Cadbury Dairy Milk – Britain’s biggest chocolate brand – has long boasted of containing ‘A glass and a half of milk in every half pound bar’. In 2015, far more likely to be under scrutiny than dairy content is its sugar content. When you sell a product that is more than 50% sugar – as many leading chocolate confectionery SKUs are – a war on sugar is bound to lead to controversy.

And, yet, as revealed in today’s sneak peak from this year’s Top Products Survey – produced in conjunction with retail analysts Nielsen - confectioners have done a pretty good job of shielding themselves from injury. Unit sales of chocolate confectionery are down 1.4%, while price increases have kept category value static.

It’s particularly impressive in light of the growing use of confectionery bans at checkouts, although, as Galaxy marketing director Emma Thornton points out in a video interview available online today, 70% of confectionery sales come through the main aisle.

Some suppliers say they have benefited from increased consumer interest in health, with Ferrero telling us the trend is encouraging consumers to opt for premium products and smaller portions over not buying confectionery at all. For Ferrero, this has led to development of portion-controlled formats such as sharing bags of individually wrapped chocolates – winner of this year’s The Grocer Top Launch accolade for the chocolate confectionery category.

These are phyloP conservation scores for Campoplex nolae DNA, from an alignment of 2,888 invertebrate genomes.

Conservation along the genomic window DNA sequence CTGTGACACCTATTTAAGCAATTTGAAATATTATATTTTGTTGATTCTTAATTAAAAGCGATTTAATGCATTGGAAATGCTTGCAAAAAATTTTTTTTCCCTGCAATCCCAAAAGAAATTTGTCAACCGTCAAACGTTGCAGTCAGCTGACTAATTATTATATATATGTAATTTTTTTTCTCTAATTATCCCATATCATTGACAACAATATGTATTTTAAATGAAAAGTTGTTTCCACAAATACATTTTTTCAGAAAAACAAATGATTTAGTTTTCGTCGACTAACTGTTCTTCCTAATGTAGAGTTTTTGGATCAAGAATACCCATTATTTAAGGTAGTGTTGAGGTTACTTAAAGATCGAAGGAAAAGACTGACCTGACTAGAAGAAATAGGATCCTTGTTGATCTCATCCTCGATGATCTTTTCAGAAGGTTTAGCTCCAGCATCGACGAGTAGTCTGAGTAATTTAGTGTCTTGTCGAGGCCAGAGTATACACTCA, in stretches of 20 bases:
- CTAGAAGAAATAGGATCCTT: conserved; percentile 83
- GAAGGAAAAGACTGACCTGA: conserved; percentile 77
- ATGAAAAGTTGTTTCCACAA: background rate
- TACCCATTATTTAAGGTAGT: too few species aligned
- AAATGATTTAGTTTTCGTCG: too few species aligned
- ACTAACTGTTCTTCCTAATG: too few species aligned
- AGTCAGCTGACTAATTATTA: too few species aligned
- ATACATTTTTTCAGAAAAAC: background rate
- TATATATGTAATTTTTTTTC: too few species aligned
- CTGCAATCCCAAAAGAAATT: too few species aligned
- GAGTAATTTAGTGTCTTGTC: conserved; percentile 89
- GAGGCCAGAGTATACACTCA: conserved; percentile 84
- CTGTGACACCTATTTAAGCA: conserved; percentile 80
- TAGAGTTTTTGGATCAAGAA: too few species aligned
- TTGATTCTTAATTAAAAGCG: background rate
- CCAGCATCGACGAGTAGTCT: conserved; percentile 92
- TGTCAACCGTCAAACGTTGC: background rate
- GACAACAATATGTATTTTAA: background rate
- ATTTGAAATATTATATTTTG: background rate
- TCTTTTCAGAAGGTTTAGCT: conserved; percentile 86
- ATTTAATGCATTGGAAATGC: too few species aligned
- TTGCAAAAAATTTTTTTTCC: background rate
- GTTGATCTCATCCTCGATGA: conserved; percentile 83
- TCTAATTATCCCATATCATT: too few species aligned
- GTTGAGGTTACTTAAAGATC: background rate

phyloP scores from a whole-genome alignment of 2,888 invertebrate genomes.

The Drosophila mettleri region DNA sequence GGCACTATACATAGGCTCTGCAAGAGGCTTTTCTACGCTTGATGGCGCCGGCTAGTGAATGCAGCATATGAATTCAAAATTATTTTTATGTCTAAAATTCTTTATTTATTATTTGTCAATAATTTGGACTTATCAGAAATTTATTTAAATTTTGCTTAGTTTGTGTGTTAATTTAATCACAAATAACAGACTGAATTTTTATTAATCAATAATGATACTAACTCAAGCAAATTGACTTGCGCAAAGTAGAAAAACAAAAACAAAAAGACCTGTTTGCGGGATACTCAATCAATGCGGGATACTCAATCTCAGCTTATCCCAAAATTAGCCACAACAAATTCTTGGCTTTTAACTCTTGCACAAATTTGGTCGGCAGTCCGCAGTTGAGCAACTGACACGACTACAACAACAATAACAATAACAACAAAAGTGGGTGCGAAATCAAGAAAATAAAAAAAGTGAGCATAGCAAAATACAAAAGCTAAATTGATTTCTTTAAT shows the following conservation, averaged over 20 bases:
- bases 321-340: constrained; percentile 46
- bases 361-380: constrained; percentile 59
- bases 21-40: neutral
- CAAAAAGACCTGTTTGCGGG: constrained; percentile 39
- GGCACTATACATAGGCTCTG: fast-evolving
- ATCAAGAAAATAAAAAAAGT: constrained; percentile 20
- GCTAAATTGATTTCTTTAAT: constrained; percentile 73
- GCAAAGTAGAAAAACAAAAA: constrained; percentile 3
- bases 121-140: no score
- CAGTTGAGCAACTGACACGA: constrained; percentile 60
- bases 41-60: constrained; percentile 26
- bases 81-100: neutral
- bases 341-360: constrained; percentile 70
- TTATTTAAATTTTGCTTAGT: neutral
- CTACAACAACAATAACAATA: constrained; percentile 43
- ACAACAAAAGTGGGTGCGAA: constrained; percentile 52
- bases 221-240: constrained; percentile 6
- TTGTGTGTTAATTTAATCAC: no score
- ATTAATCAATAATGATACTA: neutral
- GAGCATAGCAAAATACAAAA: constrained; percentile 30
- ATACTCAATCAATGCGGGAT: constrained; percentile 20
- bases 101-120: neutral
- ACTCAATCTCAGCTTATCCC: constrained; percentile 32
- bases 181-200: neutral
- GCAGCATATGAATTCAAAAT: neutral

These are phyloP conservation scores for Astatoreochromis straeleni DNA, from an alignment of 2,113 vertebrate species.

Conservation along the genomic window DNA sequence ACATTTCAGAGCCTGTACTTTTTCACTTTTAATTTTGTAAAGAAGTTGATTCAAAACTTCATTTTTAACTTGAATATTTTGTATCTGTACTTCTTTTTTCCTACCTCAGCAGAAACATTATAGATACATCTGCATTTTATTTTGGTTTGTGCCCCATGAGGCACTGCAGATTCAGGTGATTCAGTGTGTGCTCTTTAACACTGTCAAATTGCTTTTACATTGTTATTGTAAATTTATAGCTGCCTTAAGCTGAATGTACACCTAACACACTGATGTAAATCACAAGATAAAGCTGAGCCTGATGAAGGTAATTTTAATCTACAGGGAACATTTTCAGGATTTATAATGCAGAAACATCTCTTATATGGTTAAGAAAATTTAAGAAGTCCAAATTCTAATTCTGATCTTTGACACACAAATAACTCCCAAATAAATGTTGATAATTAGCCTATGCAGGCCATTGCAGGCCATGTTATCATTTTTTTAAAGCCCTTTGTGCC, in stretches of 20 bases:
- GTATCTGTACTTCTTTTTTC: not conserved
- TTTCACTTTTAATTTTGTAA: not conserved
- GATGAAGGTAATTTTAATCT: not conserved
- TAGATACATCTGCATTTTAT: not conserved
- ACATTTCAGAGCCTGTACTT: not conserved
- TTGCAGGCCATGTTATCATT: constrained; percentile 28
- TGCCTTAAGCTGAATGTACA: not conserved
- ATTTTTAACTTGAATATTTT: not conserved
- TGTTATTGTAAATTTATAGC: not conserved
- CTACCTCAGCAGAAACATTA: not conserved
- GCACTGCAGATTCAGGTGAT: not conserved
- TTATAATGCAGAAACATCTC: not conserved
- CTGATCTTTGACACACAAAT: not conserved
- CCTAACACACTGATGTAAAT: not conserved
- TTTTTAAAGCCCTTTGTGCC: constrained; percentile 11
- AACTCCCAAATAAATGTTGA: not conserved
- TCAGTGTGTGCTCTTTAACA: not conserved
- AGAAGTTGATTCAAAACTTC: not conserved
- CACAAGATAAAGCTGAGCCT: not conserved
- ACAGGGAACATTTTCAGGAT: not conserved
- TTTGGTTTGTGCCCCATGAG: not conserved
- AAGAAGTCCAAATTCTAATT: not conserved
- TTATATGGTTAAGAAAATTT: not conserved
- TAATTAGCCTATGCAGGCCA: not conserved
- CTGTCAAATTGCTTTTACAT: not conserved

And while all confectioners say they are selling treats, to be consumed in moderation as part of a balanced diet, they are not underestimating the potential impact of the ongoing war on sugar. Particularly if, as Nielsen analyst Gemma Cooper warns, confectionery is set to become a key battleground in future.

Expect to see plenty of activity from the confectioners in 2016 – particularly when it comes to off-fixture promotions, high-profile marketing, and innovation. Just last month, Tesco began stocking new no-added sugar brand Chocologic, sweetened with stevia and containing between 60% and 90% less sugar than standard chocolate.

Though it might be a while before the mainstream brands start swapping out the sugar for stevia; ‘a gram and a half of herbal extract in every bar’ hasn’t quite the same ring to it.